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Providing Duty-Free Access to Australian Markets for Least-Developed Countries: A General Equilibrium Analysis

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  • Xiao-guang Zhang
  • George Verikios

Abstract

"The Doha ministerial declaration commits WTO members to liberalising access to their markets for least-developed countries (LDCs). Preferential trade policies have diverse impacts on the initiating country and its trading partners. These effects are of concern to scholars and policy makers. We use Australia as a case study to quantify the direct and indirect effects of providing preferential access to LDC imports entering Australian markets, using a general equilibrium model of the world economy. LDCs are projected to benefit and Australia is predicted to lose, reflecting adverse terms of trade effects. However, the magnitude of the adverse effect on Australia is small. If one was to view this initiative as an exercise in foreign aid, it suggests that Australia can provide a significant benefit to the poorest nations with which it trades, at almost no cost to itself." Copyright 2007 The University of Melbourne, Melbourne Institute of Applied Economic and Social Research.

Suggested Citation

  • Xiao-guang Zhang & George Verikios, 2007. "Providing Duty-Free Access to Australian Markets for Least-Developed Countries: A General Equilibrium Analysis," Australian Economic Review, The University of Melbourne, Melbourne Institute of Applied Economic and Social Research, vol. 40(3), pages 239-252, September.
  • Handle: RePEc:bla:ausecr:v:40:y:2007:i:3:p:239-252
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    References listed on IDEAS

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    1. Harrison, W Jill & Pearson, K R, 1996. "Computing Solutions for Large General Equilibrium Models Using GEMPACK," Computational Economics, Springer;Society for Computational Economics, vol. 9(2), pages 83-127, May.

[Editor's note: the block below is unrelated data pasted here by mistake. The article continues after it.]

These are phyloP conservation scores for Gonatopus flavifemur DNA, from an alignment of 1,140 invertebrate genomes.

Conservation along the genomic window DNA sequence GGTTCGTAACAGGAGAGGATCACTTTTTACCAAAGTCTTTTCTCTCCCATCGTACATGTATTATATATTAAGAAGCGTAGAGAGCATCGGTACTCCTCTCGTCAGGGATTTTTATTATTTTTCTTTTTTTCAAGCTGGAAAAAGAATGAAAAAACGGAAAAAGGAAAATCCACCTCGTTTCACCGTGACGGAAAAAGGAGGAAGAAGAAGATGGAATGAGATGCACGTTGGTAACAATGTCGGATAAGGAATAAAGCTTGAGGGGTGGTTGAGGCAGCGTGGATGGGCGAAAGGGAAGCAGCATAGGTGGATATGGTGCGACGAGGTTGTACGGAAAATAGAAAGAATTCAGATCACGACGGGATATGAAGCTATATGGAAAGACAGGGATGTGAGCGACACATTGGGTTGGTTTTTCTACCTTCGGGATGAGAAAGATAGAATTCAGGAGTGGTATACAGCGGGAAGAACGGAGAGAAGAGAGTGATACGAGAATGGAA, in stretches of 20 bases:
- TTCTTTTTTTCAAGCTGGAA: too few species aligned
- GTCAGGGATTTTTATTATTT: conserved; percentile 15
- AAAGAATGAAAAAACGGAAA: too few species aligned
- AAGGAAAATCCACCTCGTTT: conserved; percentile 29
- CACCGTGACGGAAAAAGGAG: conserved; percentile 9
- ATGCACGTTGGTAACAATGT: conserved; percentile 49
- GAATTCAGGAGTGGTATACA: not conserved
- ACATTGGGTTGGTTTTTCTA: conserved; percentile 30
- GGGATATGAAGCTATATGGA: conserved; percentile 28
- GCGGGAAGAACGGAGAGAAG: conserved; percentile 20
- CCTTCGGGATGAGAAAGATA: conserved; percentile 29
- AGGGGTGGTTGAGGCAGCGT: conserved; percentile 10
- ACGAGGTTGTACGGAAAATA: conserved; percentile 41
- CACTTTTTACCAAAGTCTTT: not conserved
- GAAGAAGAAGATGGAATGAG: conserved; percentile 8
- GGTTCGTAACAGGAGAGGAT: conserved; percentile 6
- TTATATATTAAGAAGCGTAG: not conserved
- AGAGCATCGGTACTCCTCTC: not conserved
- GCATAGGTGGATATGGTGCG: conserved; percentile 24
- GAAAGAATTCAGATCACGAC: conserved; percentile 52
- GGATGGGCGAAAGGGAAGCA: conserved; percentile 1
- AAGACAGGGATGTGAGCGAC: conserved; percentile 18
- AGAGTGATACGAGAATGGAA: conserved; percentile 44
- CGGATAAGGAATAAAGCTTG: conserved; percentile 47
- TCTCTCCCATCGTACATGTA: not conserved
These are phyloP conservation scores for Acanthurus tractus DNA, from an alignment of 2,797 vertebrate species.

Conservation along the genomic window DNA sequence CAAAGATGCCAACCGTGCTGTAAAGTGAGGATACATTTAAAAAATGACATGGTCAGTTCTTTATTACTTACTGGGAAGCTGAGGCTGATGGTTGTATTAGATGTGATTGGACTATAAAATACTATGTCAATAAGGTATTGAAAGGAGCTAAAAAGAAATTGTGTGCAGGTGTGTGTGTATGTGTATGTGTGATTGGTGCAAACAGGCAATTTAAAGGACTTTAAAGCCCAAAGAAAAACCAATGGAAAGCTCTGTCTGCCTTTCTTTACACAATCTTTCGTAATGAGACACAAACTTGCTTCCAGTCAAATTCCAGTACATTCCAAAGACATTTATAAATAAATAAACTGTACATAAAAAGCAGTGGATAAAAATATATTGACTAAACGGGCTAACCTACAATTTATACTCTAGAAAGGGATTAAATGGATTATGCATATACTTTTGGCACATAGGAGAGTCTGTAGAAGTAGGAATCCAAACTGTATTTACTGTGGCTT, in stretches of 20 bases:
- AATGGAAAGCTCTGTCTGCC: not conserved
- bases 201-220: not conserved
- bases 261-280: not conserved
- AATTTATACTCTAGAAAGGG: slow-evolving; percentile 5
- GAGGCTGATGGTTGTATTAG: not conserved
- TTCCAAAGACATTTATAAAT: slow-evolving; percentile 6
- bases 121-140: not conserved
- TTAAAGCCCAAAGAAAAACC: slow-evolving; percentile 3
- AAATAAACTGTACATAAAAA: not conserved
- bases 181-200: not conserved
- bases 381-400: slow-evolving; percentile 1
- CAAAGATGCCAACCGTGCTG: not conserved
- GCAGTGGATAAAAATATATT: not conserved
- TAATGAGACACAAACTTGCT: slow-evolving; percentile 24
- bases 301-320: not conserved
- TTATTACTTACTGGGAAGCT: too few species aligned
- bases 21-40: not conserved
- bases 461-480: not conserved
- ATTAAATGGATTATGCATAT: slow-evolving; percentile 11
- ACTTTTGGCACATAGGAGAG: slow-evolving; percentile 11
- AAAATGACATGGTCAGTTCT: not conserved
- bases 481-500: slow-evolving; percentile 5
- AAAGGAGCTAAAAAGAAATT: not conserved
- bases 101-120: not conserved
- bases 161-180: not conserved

2. Robinson, Sherman & Thierfelder, Karen, 2002. "Trade liberalisation and regional integration: the search for large numbers," Australian Journal of Agricultural and Resource Economics, Australian Agricultural and Resource Economics Society, vol. 46(4), December.
    3. McDougall, Robert, 2000. "A New Regional Household Demand System for GTAP," GTAP Working Papers 404, Center for Global Trade Analysis, Department of Agricultural Economics, Purdue University.
    4. Brown, Drusilla, 1989. "A computational analysis of Japan's generalized system of preferences," Journal of Development Economics, Elsevier, vol. 30(1), pages 103-128, January.
    5. Hertel, Thomas, 1997. "Global Trade Analysis: Modeling and applications," GTAP Books, Center for Global Trade Analysis, Department of Agricultural Economics, Purdue University, number 7685.
    6. Arvind Panagariya, 2000. "Preferential Trade Liberalization: The Traditional Theory and New Developments," Journal of Economic Literature, American Economic Association, vol. 38(2), pages 287-331, June.
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    More about this item

    JEL classification:

    • C68 - Mathematical and Quantitative Methods - - Mathematical Methods; Programming Models; Mathematical and Simulation Modeling - - - Computable General Equilibrium Models
    • F14 - International Economics - - Trade - - - Empirical Studies of Trade
    • O24 - Economic Development, Innovation, Technological Change, and Growth - - Development Planning and Policy - - - Trade Policy; Factor Movement; Foreign Exchange Policy

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